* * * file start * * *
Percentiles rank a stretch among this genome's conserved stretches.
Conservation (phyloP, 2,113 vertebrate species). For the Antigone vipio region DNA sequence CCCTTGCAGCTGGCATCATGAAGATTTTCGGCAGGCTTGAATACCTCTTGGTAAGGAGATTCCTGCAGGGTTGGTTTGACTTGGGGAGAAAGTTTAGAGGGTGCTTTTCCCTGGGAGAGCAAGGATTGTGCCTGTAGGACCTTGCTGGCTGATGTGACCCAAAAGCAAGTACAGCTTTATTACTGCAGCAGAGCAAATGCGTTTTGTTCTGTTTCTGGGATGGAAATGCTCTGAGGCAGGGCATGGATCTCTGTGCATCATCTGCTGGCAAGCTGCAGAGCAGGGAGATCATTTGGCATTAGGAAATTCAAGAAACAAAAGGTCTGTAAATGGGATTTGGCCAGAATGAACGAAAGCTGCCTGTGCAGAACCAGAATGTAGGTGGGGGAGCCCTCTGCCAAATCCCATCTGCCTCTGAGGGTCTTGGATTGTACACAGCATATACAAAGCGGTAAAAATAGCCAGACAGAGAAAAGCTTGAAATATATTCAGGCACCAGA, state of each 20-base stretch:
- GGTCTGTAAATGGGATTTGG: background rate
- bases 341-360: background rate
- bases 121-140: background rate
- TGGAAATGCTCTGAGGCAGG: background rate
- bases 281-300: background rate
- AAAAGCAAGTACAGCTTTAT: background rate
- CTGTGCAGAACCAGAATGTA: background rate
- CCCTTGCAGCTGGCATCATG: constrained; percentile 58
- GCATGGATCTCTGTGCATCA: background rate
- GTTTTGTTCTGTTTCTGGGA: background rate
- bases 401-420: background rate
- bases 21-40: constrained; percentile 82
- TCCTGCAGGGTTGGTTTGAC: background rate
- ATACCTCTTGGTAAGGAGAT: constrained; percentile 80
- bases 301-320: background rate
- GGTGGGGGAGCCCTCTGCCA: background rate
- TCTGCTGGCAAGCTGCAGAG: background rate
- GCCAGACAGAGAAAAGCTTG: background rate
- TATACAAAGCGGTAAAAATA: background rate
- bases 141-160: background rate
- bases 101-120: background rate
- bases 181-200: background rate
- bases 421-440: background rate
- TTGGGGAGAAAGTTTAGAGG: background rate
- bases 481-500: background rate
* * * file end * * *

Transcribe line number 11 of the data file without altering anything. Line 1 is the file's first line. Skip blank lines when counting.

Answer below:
- GCATGGATCTCTGTGCATCA: background rate